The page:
When the conscience became a tool of the Law everything turned toward the things of the Law.  Rules, standards, things to avoid—these became the focus of religious (Law-centered) life.  Good was obeying.  Evil was disobeying.  People still made choices, but they made choices with a new perspective.

But here’s the problem: the conscience was still broken.  The conscience, even under the Law, could not discern right from wrong.  So David wrote:

Who can understand his errors? Cleanse me from secret faults. Psalm 19:12

And the author of Proverbs called his readers to wisdom, to go past the voice of the conscience to the voice of God:

Trust in the LORD with all your heart, And lean not on your own understanding; In all your ways acknowledge Him, And He shall direct your paths. Proverbs 3:5-6

So, even before the cross, the people of God were to be aware of the brokenness of their conscience.  They were to seek the word of the Lord.  Their own understanding, that which the flesh system had built in them, was insufficient and deceptive.  They would not be able to depend on it for truth.  They needed the voice of the Lord.

When Christ came to us and we were saved and His life became ours, two things happened in relation to the conscience.  First, the reality of our situation changed.  We no longer were under condemnation of any kind and the Holy Spirit was resident within us.  All our sins—past, present, and future—were washed away in the blood of Jesus.  We were set free from the domination of sin forever.

But our conscience doesn’t understand that.  I ask people all the time to tell me how much sin is on their accounts with God.  I get all kinds of answers.  Some say lots; others say only what has not been confessed; some understand that there is no sin on their accounts because it has all been dealt with on the cross.  But the reality of that truth does not come from our flesh.  Our flesh is still the same old system it always was.  It still sees life the way it used to.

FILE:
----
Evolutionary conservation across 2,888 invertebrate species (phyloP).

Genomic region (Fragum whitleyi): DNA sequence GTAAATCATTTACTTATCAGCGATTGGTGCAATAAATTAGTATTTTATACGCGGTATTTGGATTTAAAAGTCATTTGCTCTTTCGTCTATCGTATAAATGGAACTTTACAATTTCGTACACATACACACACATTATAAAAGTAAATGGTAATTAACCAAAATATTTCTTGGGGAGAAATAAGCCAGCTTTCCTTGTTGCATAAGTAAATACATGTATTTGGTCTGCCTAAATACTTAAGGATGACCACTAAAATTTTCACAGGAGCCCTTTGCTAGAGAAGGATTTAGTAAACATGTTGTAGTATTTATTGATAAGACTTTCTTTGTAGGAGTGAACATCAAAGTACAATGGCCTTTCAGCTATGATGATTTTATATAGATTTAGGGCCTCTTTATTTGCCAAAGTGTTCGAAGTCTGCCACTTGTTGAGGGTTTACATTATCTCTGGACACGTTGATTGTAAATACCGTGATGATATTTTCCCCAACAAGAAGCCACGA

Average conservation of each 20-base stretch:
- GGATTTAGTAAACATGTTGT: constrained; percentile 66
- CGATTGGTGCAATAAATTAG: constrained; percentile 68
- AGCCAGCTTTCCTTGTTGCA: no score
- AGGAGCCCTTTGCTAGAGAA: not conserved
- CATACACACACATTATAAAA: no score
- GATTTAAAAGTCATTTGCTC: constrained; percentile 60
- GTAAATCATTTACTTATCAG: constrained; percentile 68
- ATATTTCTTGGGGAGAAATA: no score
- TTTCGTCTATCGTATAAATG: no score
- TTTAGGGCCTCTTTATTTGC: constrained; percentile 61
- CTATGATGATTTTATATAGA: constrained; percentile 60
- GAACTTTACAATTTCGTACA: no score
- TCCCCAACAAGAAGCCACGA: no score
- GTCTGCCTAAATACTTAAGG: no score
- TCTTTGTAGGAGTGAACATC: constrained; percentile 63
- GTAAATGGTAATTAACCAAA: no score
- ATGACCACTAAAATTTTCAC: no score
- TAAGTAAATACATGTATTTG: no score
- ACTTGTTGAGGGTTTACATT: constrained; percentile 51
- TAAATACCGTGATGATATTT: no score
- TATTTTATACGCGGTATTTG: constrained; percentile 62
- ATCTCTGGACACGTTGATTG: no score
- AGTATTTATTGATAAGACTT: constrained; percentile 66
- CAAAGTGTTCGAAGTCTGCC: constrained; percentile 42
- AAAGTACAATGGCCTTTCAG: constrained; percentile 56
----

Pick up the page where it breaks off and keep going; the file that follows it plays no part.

Our flesh is a system with which we are very familiar.  We grew up with it.  We put it together over years and through many experiences.  It is very difficult for us to leave it behind.  Much of the perspective offered by our flesh still makes sense to us.  Our conscience is still active and still messed up.  It still misleads us and it still condemns us.

John wrote:

For if our heart condemns us, God is greater than our heart, and knows all things. Beloved, if our heart does not condemn us, we have confidence toward God. 1 John 3:20-21

In other words, if your conscience condemns you, find the truth in the Lord.  He knows and He tells you that there is no condemnation (Romans 8:1).  If your conscience does not condemn you, give thanks that you are beginning to walk in the Spirit.  Either way, your focus should be on the Lord.

and the peace of God, which surpasses all understanding, will guard your hearts and minds through Christ Jesus. Philippians 4:6-7

1 Comment

Filed under grace, heart, Legalism, Uncategorized

The Conscience and the Law

It would be difficult to determine what the conscience was like before the Law.  The Scriptures tell of a law written on the heart (Rom 2:15), which may be a reference to the general knowledge of good and evil all people carry whether they know of the Law or not.  Even if this “law in the heart” can be ignored or deceived, it is still present in some way.

But when the Law was given to Israel and, through Israel, disseminated to the world, a framework or definition was given to the conscience.  Now God was in the equation and things like holiness and righteousness were presented to the conscience.  Suddenly, those confronted with the Law found an expression for the general shame they felt.  They had sinned.